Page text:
“BOGGO” Episode #11 – An officer and gentleman – Frank ‘Trooper’ Hills

‘Boggo’ Episode # 11 – An officer and gentleman – Frank ‘Trooper’ Hills.   

An officer and  gentleman – Frank ‘Trooper’ Hills

Frank Hills known as ‘Trooper’ was an officer and a gentleman in the truest sense of the word.  A Boer War and World War One veteran twice wounded at Gallipoli and again in the Somme in France.  Trooper rose through the military ranks to Regimental Sergeant Major, the highest ranked non-commissioned officer in the Australian Army.    Trooper survived the war to become a prison officer and eventually would become involved in one of the greatest conspiracies to kill in Boggo Road Gaol History. The infamous Cyanide Plot.

The Cyanide Plot

Perhaps the most interesting and sensational time of Trooper’s career at Boggo Road was the discovery of the Cyanide Plot of 1940.   A prisoner smuggled a deadly vial of Cyanide under his armpit into Boggo Road Gaol.  It only being discovered on a pat down search of the prisoner before putting him in his cell.   The prisoner shouted to the officers “For god sake tell that man not to open that vial and smell it – it will knock him _____ out”.  It was soon discovered that the vial contained enough Cyanide to kill 50 people!

 

 


Listen to Episode #11 of ‘Boggo’ – the official podcast for Boggo Road Gaol.

In this episode, Director Jack Sim, and Research Coordinator Sue are talking about the fascinating life of an officer and gentleman – Frank ‘Trooper’ Hills.

Visit http://www.boggoroadgaol.com to book tours and events.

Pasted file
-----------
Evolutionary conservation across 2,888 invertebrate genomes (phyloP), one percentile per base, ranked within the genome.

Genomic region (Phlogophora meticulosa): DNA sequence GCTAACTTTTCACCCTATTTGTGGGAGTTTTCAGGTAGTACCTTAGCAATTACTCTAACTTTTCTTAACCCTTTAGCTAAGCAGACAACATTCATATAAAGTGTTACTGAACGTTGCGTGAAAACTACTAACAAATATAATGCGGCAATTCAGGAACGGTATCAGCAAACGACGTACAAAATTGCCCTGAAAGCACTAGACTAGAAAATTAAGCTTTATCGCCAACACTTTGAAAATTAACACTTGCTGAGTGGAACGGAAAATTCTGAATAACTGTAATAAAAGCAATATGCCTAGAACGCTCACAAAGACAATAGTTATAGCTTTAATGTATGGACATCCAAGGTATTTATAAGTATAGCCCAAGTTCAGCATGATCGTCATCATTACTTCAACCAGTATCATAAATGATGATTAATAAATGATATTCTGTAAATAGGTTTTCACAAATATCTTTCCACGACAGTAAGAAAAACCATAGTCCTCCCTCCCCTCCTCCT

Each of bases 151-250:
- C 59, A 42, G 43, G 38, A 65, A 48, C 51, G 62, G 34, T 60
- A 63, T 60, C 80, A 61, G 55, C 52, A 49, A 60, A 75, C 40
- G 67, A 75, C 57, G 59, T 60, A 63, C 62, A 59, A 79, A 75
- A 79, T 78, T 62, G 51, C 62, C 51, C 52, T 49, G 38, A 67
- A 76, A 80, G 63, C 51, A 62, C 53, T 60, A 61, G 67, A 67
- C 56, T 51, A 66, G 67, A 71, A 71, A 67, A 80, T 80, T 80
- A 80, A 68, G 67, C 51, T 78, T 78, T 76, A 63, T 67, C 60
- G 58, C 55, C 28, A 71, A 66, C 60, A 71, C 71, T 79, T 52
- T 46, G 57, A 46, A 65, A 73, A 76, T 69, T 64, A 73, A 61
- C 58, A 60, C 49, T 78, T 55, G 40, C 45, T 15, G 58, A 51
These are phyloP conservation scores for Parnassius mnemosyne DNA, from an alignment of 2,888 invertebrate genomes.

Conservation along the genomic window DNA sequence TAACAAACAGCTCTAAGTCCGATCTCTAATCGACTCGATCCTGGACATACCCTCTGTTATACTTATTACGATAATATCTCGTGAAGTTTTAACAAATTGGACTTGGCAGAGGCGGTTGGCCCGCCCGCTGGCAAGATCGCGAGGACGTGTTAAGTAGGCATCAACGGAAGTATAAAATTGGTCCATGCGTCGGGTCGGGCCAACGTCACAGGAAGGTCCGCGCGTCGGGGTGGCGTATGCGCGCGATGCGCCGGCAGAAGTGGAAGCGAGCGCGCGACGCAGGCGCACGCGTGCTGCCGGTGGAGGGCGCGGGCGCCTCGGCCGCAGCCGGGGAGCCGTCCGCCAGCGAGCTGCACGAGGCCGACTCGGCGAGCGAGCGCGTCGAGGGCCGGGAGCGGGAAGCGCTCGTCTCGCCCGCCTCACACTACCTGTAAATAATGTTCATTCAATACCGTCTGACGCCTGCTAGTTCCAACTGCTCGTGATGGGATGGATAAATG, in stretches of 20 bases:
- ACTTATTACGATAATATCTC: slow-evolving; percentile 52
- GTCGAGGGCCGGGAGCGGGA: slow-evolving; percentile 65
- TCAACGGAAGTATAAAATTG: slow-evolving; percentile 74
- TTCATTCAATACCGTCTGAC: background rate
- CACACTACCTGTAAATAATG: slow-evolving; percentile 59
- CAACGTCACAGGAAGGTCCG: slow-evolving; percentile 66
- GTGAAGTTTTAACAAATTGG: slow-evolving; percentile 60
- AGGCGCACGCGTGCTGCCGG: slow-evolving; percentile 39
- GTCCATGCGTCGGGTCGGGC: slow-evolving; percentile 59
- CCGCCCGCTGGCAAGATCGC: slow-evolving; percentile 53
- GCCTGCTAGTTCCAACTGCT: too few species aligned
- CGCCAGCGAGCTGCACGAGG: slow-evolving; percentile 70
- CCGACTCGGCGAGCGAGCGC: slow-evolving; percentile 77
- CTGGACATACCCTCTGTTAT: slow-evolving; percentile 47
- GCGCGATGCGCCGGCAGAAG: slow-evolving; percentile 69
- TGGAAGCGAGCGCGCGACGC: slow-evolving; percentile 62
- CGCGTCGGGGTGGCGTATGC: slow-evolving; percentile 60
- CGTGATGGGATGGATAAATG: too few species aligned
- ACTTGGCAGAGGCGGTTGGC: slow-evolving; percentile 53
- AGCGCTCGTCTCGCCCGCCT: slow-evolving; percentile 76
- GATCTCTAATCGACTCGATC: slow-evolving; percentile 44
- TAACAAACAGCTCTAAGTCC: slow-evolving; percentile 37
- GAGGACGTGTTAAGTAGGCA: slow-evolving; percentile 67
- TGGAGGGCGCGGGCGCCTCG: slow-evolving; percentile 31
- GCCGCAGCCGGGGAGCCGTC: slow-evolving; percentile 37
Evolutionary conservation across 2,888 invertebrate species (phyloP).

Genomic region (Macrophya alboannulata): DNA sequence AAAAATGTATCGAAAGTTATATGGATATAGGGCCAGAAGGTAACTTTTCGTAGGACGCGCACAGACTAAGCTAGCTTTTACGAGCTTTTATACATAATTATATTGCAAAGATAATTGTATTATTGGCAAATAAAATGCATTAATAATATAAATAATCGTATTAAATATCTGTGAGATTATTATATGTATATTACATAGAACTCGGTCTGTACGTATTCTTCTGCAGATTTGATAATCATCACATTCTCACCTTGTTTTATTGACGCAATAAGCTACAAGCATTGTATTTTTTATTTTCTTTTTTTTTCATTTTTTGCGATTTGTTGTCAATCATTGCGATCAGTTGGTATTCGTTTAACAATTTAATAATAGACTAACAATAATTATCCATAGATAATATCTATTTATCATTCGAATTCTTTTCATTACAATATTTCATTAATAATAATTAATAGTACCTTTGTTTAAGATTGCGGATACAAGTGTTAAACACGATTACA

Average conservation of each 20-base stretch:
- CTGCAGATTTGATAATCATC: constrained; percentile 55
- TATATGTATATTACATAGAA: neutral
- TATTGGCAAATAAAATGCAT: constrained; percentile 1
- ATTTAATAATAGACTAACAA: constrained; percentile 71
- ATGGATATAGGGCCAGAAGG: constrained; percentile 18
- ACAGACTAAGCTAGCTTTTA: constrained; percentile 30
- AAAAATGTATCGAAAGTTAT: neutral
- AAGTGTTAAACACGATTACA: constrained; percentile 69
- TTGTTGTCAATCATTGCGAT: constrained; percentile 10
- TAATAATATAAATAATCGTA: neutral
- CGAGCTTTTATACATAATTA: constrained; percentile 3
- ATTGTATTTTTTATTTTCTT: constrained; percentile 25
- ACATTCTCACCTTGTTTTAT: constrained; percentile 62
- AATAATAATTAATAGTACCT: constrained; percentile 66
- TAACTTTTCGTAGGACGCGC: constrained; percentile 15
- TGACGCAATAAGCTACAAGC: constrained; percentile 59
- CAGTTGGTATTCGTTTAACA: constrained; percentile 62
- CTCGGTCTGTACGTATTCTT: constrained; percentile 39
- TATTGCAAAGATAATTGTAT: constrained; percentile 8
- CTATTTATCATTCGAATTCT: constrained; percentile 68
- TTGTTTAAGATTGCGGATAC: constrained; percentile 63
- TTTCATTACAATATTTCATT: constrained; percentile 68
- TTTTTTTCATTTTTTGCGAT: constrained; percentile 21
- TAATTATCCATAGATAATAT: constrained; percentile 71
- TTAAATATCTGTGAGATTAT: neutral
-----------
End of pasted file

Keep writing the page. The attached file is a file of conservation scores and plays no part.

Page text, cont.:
“BOGGO” Episode #9 – Victims of Vice

‘BOGGO’ – EPISODE # 9 – VICTIMS OF VICE –The tragic tale of Juett sisters.

Lily Juett

Lily and Minnie Juett were sisters born in Bundaberg, the middle of eight children, in quite an impoverished family.  As soon as they were old enough to pull their weight, the children did work of some sort.   Unfortunately, the family was split up, the father getting into a bit of trouble and ending up in prison.  The children were packaged off to various farms and domestic work.  The girls were sent to work in some of the finest homes in Bundaberg, as domestics.

Lily and Minnie were not too fond of that type of work and really just wanted to be teenagers and have some fun.  Around twelve and fourteen at the time. They weren’t in their new profession very long.  They both got into trouble for stealing from their respective employers and for some improper conduct and general misbehaviour.

Both of them knew that they could not return home, there was nowhere to go anyway. So, they ended up turning to the streets to make their living, they were indeed victims of vice.

Young women in this time, were commonly on the streets, when orphaned or unable to live at home for whatever reason.  Those that exploited these women are often given little more than a fine and a slap on the wrist. The women were not so lucky and found themselves in front of the Court.

Lily and Minnie worked hard and saved their money, occasionally pinching a extra bit from their drunken clientele.  After some time had passed, they managed to pay their fare on a coastal ship to Brisbane. Hoping to change their futures for the better…

 

Listen to Episode #9 of ‘Boggo’ – the official podcast for Boggo Road Gaol.

In this episode, Research Co-ordinator Sue, and Researcher and Prison Player Anique are going to be talking about the research project currently being undertaken on the female division and we will share with you the tragic tale of the Juett sisters – The Victims of Vice.

 

Visit www.boggoroadgaol.com to book history tours and events.

 

 

“BOGGO” – EPISODE #8 –OFFICER KEVIN HAYDEN

“BOGGO” – EPISODE #8 –OFFICER KEVIN HAYDEN